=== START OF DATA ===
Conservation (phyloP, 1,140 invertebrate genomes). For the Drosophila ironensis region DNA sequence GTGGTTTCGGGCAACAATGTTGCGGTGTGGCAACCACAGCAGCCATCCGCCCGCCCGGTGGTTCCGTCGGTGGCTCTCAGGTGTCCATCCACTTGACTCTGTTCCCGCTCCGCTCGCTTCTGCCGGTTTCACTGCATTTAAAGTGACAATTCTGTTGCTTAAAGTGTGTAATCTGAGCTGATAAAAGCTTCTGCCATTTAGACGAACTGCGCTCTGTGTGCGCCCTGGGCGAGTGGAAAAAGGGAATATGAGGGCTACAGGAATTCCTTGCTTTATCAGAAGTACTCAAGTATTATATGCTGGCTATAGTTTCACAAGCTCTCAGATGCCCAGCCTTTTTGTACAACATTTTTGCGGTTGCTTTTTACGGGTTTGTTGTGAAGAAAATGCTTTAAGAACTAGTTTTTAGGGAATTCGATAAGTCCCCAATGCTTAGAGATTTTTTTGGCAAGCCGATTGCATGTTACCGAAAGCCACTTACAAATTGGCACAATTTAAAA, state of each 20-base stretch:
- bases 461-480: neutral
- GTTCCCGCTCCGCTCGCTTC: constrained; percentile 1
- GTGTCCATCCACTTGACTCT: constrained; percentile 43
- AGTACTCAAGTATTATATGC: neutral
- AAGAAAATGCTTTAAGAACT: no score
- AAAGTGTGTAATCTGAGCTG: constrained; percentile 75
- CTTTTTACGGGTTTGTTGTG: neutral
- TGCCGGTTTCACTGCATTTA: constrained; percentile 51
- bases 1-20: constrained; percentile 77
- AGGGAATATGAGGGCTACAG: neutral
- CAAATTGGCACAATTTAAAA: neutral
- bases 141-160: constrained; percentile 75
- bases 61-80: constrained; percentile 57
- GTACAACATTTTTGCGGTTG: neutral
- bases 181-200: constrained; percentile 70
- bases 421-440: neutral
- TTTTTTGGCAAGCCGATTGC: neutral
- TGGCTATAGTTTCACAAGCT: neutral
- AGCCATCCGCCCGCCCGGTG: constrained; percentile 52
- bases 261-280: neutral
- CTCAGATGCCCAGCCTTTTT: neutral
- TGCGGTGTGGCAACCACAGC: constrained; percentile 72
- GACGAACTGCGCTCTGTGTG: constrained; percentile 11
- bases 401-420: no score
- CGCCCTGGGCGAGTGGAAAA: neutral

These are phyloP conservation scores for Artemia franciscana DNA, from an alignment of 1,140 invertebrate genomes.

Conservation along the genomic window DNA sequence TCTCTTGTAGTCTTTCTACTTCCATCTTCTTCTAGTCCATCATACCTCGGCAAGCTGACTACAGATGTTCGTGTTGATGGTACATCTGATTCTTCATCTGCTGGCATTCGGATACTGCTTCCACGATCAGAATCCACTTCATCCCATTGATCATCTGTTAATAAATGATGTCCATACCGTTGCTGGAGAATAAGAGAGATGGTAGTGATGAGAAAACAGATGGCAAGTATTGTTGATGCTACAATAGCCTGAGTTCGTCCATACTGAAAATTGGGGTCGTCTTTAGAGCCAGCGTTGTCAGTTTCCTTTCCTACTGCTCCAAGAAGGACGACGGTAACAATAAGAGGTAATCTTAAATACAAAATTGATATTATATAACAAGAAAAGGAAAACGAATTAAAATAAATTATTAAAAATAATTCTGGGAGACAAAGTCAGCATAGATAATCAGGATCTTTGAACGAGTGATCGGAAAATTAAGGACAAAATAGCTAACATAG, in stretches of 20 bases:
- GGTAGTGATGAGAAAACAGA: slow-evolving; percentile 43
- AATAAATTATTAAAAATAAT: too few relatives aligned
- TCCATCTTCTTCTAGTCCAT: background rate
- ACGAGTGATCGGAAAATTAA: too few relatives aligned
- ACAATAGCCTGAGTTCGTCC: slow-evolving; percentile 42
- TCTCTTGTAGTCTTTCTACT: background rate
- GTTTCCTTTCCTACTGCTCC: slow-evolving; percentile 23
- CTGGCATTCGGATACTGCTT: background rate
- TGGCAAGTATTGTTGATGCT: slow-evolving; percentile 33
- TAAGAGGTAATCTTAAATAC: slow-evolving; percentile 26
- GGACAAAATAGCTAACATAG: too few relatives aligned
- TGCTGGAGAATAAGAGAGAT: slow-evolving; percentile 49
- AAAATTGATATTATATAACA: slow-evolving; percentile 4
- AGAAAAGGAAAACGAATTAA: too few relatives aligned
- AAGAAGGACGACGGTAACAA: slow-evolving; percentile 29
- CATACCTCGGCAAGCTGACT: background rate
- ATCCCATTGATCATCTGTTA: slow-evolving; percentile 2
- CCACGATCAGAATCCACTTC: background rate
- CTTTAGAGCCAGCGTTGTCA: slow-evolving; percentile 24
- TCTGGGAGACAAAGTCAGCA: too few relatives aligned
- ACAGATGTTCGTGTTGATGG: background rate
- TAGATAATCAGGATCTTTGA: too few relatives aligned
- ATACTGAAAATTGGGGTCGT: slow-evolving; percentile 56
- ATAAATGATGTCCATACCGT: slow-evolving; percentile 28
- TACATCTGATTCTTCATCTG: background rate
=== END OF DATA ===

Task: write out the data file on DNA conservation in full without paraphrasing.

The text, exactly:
Conservation (phyloP, 1,140 invertebrate genomes). For the Drosophila ironensis region DNA sequence GTGGTTTCGGGCAACAATGTTGCGGTGTGGCAACCACAGCAGCCATCCGCCCGCCCGGTGGTTCCGTCGGTGGCTCTCAGGTGTCCATCCACTTGACTCTGTTCCCGCTCCGCTCGCTTCTGCCGGTTTCACTGCATTTAAAGTGACAATTCTGTTGCTTAAAGTGTGTAATCTGAGCTGATAAAAGCTTCTGCCATTTAGACGAACTGCGCTCTGTGTGCGCCCTGGGCGAGTGGAAAAAGGGAATATGAGGGCTACAGGAATTCCTTGCTTTATCAGAAGTACTCAAGTATTATATGCTGGCTATAGTTTCACAAGCTCTCAGATGCCCAGCCTTTTTGTACAACATTTTTGCGGTTGCTTTTTACGGGTTTGTTGTGAAGAAAATGCTTTAAGAACTAGTTTTTAGGGAATTCGATAAGTCCCCAATGCTTAGAGATTTTTTTGGCAAGCCGATTGCATGTTACCGAAAGCCACTTACAAATTGGCACAATTTAAAA, state of each 20-base stretch:
- bases 461-480: neutral
- GTTCCCGCTCCGCTCGCTTC: constrained; percentile 1
- GTGTCCATCCACTTGACTCT: constrained; percentile 43
- AGTACTCAAGTATTATATGC: neutral
- AAGAAAATGCTTTAAGAACT: no score
- AAAGTGTGTAATCTGAGCTG: constrained; percentile 75
- CTTTTTACGGGTTTGTTGTG: neutral
- TGCCGGTTTCACTGCATTTA: constrained; percentile 51
- bases 1-20: constrained; percentile 77
- AGGGAATATGAGGGCTACAG: neutral
- CAAATTGGCACAATTTAAAA: neutral
- bases 141-160: constrained; percentile 75
- bases 61-80: constrained; percentile 57
- GTACAACATTTTTGCGGTTG: neutral
- bases 181-200: constrained; percentile 70
- bases 421-440: neutral
- TTTTTTGGCAAGCCGATTGC: neutral
- TGGCTATAGTTTCACAAGCT: neutral
- AGCCATCCGCCCGCCCGGTG: constrained; percentile 52
- bases 261-280: neutral
- CTCAGATGCCCAGCCTTTTT: neutral
- TGCGGTGTGGCAACCACAGC: constrained; percentile 72
- GACGAACTGCGCTCTGTGTG: constrained; percentile 11
- bases 401-420: no score
- CGCCCTGGGCGAGTGGAAAA: neutral

These are phyloP conservation scores for Artemia franciscana DNA, from an alignment of 1,140 invertebrate genomes.

Conservation along the genomic window DNA sequence TCTCTTGTAGTCTTTCTACTTCCATCTTCTTCTAGTCCATCATACCTCGGCAAGCTGACTACAGATGTTCGTGTTGATGGTACATCTGATTCTTCATCTGCTGGCATTCGGATACTGCTTCCACGATCAGAATCCACTTCATCCCATTGATCATCTGTTAATAAATGATGTCCATACCGTTGCTGGAGAATAAGAGAGATGGTAGTGATGAGAAAACAGATGGCAAGTATTGTTGATGCTACAATAGCCTGAGTTCGTCCATACTGAAAATTGGGGTCGTCTTTAGAGCCAGCGTTGTCAGTTTCCTTTCCTACTGCTCCAAGAAGGACGACGGTAACAATAAGAGGTAATCTTAAATACAAAATTGATATTATATAACAAGAAAAGGAAAACGAATTAAAATAAATTATTAAAAATAATTCTGGGAGACAAAGTCAGCATAGATAATCAGGATCTTTGAACGAGTGATCGGAAAATTAAGGACAAAATAGCTAACATAG, in stretches of 20 bases:
- GGTAGTGATGAGAAAACAGA: slow-evolving; percentile 43
- AATAAATTATTAAAAATAAT: too few relatives aligned
- TCCATCTTCTTCTAGTCCAT: background rate
- ACGAGTGATCGGAAAATTAA: too few relatives aligned
- ACAATAGCCTGAGTTCGTCC: slow-evolving; percentile 42
- TCTCTTGTAGTCTTTCTACT: background rate
- GTTTCCTTTCCTACTGCTCC: slow-evolving; percentile 23
- CTGGCATTCGGATACTGCTT: background rate
- TGGCAAGTATTGTTGATGCT: slow-evolving; percentile 33
- TAAGAGGTAATCTTAAATAC: slow-evolving; percentile 26
- GGACAAAATAGCTAACATAG: too few relatives aligned
- TGCTGGAGAATAAGAGAGAT: slow-evolving; percentile 49
- AAAATTGATATTATATAACA: slow-evolving; percentile 4
- AGAAAAGGAAAACGAATTAA: too few relatives aligned
- AAGAAGGACGACGGTAACAA: slow-evolving; percentile 29
- CATACCTCGGCAAGCTGACT: background rate
- ATCCCATTGATCATCTGTTA: slow-evolving; percentile 2
- CCACGATCAGAATCCACTTC: background rate
- CTTTAGAGCCAGCGTTGTCA: slow-evolving; percentile 24
- TCTGGGAGACAAAGTCAGCA: too few relatives aligned
- ACAGATGTTCGTGTTGATGG: background rate
- TAGATAATCAGGATCTTTGA: too few relatives aligned
- ATACTGAAAATTGGGGTCGT: slow-evolving; percentile 56
- ATAAATGATGTCCATACCGT: slow-evolving; percentile 28
- TACATCTGATTCTTCATCTG: background rate